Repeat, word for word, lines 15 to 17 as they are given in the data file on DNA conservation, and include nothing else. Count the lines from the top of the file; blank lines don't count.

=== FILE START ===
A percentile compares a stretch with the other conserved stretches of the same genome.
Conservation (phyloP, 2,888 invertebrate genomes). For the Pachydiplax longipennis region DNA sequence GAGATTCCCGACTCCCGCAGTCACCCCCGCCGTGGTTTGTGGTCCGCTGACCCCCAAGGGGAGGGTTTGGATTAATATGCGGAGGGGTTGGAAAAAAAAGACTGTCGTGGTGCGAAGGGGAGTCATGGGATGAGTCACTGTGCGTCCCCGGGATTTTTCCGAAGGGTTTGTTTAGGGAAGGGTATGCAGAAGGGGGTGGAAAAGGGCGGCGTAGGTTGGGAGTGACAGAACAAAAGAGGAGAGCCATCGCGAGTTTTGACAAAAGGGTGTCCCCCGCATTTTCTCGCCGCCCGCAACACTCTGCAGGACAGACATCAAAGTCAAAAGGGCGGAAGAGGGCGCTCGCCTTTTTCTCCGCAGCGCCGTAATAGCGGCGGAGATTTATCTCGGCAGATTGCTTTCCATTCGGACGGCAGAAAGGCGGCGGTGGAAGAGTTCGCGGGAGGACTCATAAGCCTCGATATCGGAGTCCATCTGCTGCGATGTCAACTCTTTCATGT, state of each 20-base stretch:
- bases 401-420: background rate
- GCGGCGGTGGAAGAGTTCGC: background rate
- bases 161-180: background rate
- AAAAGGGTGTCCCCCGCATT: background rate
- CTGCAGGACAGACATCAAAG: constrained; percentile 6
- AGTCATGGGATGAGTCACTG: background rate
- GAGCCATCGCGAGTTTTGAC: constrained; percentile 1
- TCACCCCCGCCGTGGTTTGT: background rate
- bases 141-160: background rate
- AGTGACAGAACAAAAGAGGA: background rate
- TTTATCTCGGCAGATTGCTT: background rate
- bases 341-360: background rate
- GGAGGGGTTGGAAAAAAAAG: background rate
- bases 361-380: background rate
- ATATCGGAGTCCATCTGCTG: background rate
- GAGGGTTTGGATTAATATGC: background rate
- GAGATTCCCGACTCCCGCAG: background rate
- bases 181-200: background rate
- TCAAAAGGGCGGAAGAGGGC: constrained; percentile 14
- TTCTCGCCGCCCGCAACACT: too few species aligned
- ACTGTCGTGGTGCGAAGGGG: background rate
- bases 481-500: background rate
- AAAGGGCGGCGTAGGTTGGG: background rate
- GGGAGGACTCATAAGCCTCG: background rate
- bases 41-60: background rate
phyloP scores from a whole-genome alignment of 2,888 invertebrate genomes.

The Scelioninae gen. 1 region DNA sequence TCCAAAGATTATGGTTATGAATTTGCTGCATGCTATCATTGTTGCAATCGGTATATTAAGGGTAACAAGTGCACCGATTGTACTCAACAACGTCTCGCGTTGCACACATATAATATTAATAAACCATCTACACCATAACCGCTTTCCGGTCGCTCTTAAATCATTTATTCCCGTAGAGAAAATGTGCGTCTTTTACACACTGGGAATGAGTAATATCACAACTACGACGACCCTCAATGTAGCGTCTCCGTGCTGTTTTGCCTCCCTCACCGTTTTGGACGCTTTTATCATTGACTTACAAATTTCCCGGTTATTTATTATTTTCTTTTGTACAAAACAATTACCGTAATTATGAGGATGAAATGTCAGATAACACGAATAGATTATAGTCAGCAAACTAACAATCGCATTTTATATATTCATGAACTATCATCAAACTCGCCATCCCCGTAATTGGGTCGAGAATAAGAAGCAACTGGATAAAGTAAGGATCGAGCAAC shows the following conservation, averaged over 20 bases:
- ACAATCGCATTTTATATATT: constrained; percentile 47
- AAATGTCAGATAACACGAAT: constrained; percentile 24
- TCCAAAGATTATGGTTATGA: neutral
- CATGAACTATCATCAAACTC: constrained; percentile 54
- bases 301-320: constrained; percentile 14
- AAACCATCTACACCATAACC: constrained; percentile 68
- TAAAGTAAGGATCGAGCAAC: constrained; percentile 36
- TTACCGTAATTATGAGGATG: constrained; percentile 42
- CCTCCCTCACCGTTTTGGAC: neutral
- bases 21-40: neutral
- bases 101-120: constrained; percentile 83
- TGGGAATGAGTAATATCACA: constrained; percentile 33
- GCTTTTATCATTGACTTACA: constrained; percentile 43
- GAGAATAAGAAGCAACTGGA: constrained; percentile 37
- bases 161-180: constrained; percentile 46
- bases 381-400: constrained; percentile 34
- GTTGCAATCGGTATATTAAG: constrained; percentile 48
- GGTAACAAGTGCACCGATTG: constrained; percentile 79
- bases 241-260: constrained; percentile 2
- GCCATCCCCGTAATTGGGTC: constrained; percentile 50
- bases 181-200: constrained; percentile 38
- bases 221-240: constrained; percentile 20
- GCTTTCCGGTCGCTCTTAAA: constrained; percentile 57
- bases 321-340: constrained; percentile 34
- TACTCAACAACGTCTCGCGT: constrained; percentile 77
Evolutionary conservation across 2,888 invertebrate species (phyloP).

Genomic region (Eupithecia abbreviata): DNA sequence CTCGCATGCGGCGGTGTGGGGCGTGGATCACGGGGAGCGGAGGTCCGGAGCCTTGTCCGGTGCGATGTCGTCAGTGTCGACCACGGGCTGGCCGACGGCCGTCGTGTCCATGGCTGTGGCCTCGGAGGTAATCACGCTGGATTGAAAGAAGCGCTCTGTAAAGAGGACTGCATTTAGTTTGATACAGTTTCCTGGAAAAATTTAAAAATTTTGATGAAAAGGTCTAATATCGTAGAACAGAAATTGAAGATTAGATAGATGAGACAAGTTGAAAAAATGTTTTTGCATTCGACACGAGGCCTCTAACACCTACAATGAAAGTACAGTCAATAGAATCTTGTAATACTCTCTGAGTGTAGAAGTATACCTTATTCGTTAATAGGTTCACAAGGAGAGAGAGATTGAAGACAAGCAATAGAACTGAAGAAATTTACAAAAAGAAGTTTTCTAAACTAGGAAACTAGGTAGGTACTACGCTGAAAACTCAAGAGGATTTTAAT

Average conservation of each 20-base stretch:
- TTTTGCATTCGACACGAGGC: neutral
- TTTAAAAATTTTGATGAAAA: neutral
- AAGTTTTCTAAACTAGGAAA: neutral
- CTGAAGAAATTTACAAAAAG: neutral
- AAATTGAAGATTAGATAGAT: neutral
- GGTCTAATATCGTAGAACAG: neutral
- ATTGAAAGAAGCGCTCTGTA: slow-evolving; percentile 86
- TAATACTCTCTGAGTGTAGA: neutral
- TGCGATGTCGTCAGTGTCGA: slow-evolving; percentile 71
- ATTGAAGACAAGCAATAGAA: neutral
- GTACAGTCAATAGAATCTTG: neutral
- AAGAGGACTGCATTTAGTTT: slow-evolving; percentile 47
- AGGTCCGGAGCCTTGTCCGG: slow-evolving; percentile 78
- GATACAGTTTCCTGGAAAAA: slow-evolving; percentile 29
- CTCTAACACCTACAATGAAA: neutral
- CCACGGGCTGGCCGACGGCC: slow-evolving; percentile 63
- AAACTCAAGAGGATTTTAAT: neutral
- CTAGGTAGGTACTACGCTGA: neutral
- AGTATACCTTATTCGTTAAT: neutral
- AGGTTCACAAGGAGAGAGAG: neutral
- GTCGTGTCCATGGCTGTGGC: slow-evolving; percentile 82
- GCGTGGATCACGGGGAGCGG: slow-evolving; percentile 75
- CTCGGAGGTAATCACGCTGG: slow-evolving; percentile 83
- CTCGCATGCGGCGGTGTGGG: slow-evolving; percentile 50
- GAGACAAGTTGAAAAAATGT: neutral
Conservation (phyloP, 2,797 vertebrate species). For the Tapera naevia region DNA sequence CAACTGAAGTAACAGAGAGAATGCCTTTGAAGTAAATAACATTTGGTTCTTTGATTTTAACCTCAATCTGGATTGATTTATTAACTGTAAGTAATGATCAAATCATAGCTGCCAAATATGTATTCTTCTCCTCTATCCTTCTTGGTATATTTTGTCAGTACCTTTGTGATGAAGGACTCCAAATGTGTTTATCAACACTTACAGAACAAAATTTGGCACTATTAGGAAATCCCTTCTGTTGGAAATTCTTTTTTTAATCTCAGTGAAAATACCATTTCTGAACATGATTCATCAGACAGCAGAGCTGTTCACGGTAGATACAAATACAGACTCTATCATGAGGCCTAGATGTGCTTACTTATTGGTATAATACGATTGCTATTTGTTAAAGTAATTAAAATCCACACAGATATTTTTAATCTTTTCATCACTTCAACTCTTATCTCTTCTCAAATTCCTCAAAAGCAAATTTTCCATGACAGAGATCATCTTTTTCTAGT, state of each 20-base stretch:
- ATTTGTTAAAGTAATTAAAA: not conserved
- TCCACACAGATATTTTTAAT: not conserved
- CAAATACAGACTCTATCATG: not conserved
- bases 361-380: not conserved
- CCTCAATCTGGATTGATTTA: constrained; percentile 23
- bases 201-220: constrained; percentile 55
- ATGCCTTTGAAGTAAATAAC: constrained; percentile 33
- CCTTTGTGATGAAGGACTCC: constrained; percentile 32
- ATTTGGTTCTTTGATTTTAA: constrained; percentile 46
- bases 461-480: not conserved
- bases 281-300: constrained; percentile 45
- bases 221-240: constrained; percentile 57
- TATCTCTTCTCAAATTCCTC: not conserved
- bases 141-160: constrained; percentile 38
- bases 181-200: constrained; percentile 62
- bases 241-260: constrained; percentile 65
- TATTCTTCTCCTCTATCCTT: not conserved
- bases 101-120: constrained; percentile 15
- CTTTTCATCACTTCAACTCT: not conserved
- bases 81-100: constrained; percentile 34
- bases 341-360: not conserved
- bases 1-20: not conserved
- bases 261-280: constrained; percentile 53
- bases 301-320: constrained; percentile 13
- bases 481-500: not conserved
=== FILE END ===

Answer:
- GGAGGGGTTGGAAAAAAAAG: background rate
- bases 361-380: background rate
- ATATCGGAGTCCATCTGCTG: background rate